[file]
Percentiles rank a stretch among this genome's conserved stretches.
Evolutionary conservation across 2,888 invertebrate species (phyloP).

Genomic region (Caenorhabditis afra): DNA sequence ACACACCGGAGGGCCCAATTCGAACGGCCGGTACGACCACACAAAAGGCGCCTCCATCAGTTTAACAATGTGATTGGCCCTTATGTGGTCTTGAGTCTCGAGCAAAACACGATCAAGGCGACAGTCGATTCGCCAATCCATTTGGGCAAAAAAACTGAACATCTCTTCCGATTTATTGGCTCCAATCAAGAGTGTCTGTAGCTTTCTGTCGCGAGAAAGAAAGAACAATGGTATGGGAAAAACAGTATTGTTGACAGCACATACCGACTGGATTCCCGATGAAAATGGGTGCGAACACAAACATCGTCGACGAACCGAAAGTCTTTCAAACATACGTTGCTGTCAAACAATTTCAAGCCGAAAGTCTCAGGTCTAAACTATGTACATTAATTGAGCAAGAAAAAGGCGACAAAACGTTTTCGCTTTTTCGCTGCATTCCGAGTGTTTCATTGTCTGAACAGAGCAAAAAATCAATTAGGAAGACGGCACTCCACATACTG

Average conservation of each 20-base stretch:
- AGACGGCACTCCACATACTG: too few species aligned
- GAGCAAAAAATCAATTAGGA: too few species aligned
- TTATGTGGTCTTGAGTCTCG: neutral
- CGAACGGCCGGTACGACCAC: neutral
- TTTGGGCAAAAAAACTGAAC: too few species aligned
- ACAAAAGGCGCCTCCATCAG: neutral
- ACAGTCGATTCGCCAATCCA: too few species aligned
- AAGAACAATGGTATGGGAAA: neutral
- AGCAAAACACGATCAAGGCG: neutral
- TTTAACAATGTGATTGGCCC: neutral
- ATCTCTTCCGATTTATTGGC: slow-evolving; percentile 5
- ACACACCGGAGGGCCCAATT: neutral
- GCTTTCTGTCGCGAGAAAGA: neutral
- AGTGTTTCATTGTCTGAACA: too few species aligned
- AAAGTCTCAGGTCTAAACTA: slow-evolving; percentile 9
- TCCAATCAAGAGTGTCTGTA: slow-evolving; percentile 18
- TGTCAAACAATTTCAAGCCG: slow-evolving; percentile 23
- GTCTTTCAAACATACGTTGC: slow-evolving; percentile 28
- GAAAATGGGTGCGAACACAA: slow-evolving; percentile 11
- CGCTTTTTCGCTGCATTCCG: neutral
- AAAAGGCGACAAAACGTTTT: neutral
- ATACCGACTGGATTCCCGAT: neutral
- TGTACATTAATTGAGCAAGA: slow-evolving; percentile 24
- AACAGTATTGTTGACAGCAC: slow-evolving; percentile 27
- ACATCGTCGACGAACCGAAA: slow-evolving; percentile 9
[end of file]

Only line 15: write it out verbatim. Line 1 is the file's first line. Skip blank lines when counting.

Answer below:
- ATCTCTTCCGATTTATTGGC: slow-evolving; percentile 5